By Jennifer Wulff
October 17, 2005 12:00 PM

Secret office romances can be tricky no matter where they pop up. So when former Survivor contestant Julie Berry (season 9, Vanuatu) decided to visit her new boyfriend, Jeff Probst, while he was getting ready to host the 10th season of Survivor in Palau last fall, the two were forced to do the kind of conspiring and conniving that would have made Richard Hatch proud. “There was a very private hotel several miles away, so I booked a room there anonymously,” says Probst. “Julie and I are sitting on the beach one day, watching the sunset, and then I hear [Survivor creator] Mark Burnett behind us with his kids. He was like 10 feet away.”

Thanks to a pair of baseball caps and a quick getaway plan, the two went unseen. Despite Probst’s worries about the host/player romance appearing inappropriate, he had the boss’s blessing. A year later, he still does. “Once you have a relationship you care about, the gratefulness comes out,” says Burnett. “And Jeff seems really grateful to be with someone he enjoys.”

That’s an understatement. Since going public with their relationship immediately after the Vanuatu live finale (he grabbed Berry’s hand as soon as the credits rolled), Probst, 43, hasn’t stopped gushing. “I finally met someone who could teach me about love,” he says. “Julie’s given me a sense of balance I’ve never had. It’s like fingers interlacing.”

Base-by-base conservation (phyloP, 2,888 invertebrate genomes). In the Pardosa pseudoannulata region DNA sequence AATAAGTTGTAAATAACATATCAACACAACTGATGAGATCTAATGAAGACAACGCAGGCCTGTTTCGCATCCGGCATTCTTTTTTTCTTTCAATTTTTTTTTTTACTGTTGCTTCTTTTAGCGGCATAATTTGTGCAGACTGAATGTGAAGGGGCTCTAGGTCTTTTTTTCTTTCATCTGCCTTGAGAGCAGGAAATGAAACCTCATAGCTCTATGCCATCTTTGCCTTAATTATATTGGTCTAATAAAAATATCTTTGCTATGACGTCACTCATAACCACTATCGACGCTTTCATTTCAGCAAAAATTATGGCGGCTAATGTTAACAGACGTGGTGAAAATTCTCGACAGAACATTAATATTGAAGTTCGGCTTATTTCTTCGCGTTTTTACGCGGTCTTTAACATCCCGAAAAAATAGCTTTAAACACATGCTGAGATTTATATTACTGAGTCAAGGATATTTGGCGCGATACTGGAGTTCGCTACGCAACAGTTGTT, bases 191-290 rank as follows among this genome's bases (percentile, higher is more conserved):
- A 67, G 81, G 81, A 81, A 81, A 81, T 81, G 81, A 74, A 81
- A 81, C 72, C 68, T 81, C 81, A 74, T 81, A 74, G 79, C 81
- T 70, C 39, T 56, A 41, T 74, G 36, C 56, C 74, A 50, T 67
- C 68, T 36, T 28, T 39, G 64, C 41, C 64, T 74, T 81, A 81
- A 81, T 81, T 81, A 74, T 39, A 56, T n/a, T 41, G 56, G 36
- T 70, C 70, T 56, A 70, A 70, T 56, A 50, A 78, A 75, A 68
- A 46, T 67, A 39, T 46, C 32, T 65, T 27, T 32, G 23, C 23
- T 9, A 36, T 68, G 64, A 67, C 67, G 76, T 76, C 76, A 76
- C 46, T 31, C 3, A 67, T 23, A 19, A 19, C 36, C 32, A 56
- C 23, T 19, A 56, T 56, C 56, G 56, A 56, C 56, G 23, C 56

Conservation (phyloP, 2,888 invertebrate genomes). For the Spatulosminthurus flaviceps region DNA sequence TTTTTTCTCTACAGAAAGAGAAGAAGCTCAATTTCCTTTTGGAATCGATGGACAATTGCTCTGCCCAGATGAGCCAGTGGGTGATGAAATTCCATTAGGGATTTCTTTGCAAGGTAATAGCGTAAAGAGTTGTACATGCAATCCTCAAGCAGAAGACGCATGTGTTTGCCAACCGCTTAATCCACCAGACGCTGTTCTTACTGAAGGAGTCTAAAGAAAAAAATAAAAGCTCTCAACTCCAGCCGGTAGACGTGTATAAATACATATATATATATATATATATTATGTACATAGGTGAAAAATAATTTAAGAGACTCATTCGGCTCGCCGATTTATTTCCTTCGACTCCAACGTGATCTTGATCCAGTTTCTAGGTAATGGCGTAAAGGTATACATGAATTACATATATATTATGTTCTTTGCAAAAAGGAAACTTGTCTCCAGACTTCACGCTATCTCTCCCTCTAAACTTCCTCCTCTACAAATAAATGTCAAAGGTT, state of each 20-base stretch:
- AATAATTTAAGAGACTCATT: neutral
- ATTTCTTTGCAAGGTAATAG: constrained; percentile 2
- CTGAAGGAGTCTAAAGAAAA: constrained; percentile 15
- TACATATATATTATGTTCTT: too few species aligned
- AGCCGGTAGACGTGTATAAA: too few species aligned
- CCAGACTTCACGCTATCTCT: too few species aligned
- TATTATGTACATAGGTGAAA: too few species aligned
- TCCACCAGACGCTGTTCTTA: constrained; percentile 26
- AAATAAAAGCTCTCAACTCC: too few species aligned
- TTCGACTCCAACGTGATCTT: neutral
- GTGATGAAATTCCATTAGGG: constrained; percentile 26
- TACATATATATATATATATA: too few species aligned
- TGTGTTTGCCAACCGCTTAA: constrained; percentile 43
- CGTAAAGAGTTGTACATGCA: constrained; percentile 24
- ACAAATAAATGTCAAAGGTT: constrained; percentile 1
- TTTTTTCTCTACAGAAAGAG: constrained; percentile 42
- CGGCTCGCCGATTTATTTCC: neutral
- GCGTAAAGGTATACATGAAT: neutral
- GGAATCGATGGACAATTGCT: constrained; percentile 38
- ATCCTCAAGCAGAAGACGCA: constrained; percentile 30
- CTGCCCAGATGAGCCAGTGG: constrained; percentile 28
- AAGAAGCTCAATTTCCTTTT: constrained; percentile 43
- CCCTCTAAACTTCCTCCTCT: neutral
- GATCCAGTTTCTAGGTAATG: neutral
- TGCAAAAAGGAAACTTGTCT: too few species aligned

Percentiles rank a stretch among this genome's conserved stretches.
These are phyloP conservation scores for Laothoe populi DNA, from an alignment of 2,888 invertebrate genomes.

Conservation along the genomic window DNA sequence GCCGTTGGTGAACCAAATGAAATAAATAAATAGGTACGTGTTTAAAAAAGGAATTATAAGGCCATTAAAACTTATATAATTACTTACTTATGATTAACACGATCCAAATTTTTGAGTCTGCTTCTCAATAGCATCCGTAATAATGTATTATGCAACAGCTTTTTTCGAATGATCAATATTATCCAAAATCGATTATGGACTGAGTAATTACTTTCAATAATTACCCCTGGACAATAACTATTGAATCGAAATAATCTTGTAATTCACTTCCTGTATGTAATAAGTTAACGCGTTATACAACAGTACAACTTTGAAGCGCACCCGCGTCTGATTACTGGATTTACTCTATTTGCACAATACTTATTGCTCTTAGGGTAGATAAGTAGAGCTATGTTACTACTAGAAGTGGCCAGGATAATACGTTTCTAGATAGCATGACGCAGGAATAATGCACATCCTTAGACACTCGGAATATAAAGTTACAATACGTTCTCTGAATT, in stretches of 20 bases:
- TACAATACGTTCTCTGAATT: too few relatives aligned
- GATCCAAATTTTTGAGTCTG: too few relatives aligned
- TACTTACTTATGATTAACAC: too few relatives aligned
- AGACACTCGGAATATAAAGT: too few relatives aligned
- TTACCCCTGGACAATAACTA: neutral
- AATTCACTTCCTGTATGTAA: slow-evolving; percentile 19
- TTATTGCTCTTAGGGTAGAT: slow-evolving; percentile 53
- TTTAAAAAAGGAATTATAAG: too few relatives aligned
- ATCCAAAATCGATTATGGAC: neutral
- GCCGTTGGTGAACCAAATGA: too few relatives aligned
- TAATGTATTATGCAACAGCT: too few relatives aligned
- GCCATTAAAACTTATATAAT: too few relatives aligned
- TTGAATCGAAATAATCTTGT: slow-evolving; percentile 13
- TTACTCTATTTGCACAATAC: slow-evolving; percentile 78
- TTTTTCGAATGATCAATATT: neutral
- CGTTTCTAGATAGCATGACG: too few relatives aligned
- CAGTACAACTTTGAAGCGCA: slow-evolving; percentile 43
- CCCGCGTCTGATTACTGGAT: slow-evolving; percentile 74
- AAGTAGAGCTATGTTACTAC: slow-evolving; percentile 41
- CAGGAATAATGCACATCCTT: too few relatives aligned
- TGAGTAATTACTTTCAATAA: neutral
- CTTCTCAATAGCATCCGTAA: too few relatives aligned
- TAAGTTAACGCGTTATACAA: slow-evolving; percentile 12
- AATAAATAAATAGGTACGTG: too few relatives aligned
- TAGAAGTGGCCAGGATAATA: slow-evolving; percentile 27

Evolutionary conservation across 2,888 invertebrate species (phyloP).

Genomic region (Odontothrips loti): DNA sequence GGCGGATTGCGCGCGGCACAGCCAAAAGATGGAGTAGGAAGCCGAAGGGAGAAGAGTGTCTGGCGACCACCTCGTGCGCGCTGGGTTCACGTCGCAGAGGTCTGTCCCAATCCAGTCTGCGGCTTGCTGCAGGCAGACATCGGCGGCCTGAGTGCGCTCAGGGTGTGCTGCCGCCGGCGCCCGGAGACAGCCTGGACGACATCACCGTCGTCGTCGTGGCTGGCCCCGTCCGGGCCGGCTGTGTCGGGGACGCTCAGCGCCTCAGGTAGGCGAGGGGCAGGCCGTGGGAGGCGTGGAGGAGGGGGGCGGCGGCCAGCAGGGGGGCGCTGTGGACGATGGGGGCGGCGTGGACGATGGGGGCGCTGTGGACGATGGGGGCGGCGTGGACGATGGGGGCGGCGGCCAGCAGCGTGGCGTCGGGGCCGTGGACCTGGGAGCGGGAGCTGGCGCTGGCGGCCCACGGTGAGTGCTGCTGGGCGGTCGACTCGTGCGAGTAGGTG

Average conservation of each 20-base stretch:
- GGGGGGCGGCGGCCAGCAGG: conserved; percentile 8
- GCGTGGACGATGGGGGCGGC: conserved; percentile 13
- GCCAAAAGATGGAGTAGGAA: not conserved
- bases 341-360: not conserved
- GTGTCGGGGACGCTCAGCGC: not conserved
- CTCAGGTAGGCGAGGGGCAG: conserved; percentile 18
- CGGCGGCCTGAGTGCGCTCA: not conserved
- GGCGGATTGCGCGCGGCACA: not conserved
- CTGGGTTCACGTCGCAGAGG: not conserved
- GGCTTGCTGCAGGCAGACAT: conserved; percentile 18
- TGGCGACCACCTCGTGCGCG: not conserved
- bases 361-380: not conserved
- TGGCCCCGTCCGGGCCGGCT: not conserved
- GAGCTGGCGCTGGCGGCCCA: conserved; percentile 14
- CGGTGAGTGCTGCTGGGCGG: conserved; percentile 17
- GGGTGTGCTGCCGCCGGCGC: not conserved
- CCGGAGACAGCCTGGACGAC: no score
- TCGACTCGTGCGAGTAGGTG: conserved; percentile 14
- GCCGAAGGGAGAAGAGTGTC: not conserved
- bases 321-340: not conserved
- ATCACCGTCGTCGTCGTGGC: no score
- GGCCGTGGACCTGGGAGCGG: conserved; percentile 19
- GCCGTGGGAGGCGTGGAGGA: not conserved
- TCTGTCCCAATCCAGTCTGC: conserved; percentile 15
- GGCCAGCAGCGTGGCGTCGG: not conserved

Berry, 24, whom Probst waited to ask out until the game was over (she came in fifth), is equally smitten. “Everything is a brighter shade,” says the former youth mentor from Maine. “We complement each other beautifully.” But what about the nearly 20-year age difference? Not an issue. “You hear people talk about wisdom beyond a person’s years, and Julie embodies that,” says Probst. “She gets stuff a lot better than I do.”

The two, who spend most nights at Probst’s three-bedroom Hollywood Hills house, are learning Spanish together and have each taken up the didgeridoo—a 4-ft.-long Aboriginal wind instrument. Though Berry, who moved from Gorham, Maine, to L.A. in December, has her own apartment, she admits she only uses it to shower and change. “We call it my office,” she says.

Despite such domestic bliss, the couple remain mum when the subject of marriage is raised. “Being committed to each other—that’s the point,” says Berry. It would be the second time down the aisle for Probst, whose five-year marriage to psychotherapist Shelley Wright ended in divorce in 2001. Now, it’s his relationship with Survivor on which he must cast a vote. With his contract up after he tapes the show’s 12th edition this fall, Probst is unsure about whether he’ll renew. “There’s the inevitable point where you go, ‘Do I want to do other things?'” he says. “But like I told someone the other day, I don’t want to be the David Caruso of reality TV. I’ll never have as good a job as Survivor.”

Of course, it doesn’t help that he’d now be leaving someone behind while on those far-flung shoots. “I never thought I’d be so happy to see a car in my driveway, knowing she’s there,” he says. Berry, now earning her master’s degree in marriage and family therapy at California State University, Northridge, hopes to keep it that way. “To me, it’s the most important thing to accomplish in life, to fall in love and create a family,” she says. “I’m fascinated by it, and now I get to study it and apply it.” Adds Probst with a grin: “And I get to sit with my feet up and reap all the benefits!”

Jennifer Wulff. Cynthia Wang in Los Angeles and Guatemala.